As we put a cap on 2018, Eater surveyed a group of friends, writers, and all around experts for their take on the past year. We asked them eight questions: from top standbys to top newcomers, from best meals to restaurants they’ve broken up with. All will be answered by the time we turn off the lights at the end of the 2018. Responses are related in no particular order; all are cut, pasted, and (mostly) unedited herein. Responses do not necessarily reflect the views of Eater and Eater Miami.
Amber Love Bond (Eater Miami contributor): Can we consider Jaguar Sun a restaurant? Either way, you’ll find me there once a week, if not more. Everything going on at Generator is awesome. I dream about the breakfast burrito on the brunch menu. Itamae is definitely serving up the most flavor this year. The Chang Gang is killing it! I haven’t made it to Kaido yet, but I have a feeling it’s gonna be a new favorite.
Evan Benn (Indulge Miami): Itamae, The Surf Club Restaurant, Fiola
Giovanny Gutierrez (Chat Chow TV/Eater Miami photographer): Definitely Jim & Neesie, Jaguar Sun & Planta really brought something refreshing this year to Miami’s dining scene.
David Rosendorf (Food For Thought): Ghee Design District, one of my favorite new restaurants in years; Amara at Paraiso, the perfect place to take out of town visitors; Itamae in St. Roch Market, which has the kind of food I’m craving more and more often - fresh, light and bright. I suspect Hiden might make this list, but the first reservation I’ve been able to book isn’t until January 2019 (seriously).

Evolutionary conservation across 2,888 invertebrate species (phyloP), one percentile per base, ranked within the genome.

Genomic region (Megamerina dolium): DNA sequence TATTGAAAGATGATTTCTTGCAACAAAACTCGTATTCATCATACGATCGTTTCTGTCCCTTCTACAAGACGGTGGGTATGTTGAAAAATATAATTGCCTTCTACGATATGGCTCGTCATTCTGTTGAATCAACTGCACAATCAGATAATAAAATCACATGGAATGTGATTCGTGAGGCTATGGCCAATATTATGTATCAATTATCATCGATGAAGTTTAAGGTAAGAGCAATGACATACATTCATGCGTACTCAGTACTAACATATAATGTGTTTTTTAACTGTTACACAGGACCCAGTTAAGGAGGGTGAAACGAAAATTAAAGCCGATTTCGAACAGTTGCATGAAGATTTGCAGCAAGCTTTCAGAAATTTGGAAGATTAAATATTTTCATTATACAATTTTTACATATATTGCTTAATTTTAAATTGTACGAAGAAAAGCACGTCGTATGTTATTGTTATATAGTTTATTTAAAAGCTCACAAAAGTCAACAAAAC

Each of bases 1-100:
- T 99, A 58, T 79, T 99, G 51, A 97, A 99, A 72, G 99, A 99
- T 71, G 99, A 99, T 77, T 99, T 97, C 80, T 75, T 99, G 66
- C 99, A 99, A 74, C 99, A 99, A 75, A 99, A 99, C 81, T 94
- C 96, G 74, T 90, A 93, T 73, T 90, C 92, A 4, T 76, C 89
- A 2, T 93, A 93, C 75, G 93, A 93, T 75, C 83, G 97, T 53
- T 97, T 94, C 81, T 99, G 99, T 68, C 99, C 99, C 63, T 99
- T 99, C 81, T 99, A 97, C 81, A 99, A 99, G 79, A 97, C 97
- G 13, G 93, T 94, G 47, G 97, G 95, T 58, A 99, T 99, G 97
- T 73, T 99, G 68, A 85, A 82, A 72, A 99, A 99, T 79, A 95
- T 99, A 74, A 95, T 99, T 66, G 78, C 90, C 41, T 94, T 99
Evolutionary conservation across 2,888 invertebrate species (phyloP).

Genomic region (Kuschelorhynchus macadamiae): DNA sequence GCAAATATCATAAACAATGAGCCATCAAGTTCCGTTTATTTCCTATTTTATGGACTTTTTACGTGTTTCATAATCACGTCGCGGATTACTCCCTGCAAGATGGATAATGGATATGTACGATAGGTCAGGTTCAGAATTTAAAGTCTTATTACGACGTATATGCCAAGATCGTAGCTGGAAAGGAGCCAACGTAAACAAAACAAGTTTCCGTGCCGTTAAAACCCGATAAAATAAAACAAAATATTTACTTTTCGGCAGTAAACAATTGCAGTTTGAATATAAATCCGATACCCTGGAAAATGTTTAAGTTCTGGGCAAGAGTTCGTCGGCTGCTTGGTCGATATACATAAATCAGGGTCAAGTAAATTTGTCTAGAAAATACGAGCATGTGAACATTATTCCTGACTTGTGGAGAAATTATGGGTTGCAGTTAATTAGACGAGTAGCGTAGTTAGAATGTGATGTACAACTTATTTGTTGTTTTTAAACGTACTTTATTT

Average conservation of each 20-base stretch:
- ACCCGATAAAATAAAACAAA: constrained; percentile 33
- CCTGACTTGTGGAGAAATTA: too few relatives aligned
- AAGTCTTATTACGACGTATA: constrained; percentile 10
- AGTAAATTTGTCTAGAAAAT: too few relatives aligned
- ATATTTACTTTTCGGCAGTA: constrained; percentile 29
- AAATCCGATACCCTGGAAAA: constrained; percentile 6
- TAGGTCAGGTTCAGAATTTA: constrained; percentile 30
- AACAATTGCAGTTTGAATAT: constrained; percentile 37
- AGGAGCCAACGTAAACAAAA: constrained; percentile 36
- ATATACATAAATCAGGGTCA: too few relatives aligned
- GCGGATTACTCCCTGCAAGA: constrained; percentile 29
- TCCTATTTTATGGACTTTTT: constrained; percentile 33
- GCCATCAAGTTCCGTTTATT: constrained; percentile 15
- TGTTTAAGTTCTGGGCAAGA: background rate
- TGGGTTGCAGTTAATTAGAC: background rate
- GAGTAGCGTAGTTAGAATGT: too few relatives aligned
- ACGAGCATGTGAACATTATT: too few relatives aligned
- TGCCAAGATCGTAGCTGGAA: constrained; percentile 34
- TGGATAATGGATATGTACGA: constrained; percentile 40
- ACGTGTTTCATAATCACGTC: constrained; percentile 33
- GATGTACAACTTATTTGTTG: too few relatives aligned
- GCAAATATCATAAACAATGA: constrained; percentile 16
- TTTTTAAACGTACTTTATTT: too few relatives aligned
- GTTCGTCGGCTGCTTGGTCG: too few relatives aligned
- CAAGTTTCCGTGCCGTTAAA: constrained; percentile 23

Stacy Moya (Eater Miami Contributor): Itamae inside St. Roch Market hands down. So fresh and flavorful. It has the best sushi roll I’ve had in the states. I was also very happy to see Sanguich Miami open shop on Calle Ocho.
Virginia Gil (Time Out Miami): Le Chick, which should really go by Royale after its mind-blowing double-stack burger dripping with cheese—it tastes like a high-end dupe for In an Out and will make you forget there’s fried chicken on the menu. Wabi Sabi by Shuji proved that good food often boils down to great ingredients, not pageantry. Obra Kitchen Table introduced me to a new side of Venezuelan cuisine I didn’t know existed, and also turned me on to uni. I’m both culturally richer and financially poorer for it.
Alona Martinez (Eater Miami Contributor): Obra, Novikov, Fiola
Dara Lynn Smith (Eater Miami Contributor): Sette Osteria, Planta, Stubborn Seed, Novikov, Fiola, 1800 Lucky, Malibu Farm
Sara Liss (Miami.com): Boulud Sud, Obra Kitchen, Novikov, Swan
Olee Fowler (Eater Miami): Hiden, The Jim & Neesie, Obra, Itamae, Planta and The Surf Club Restaurant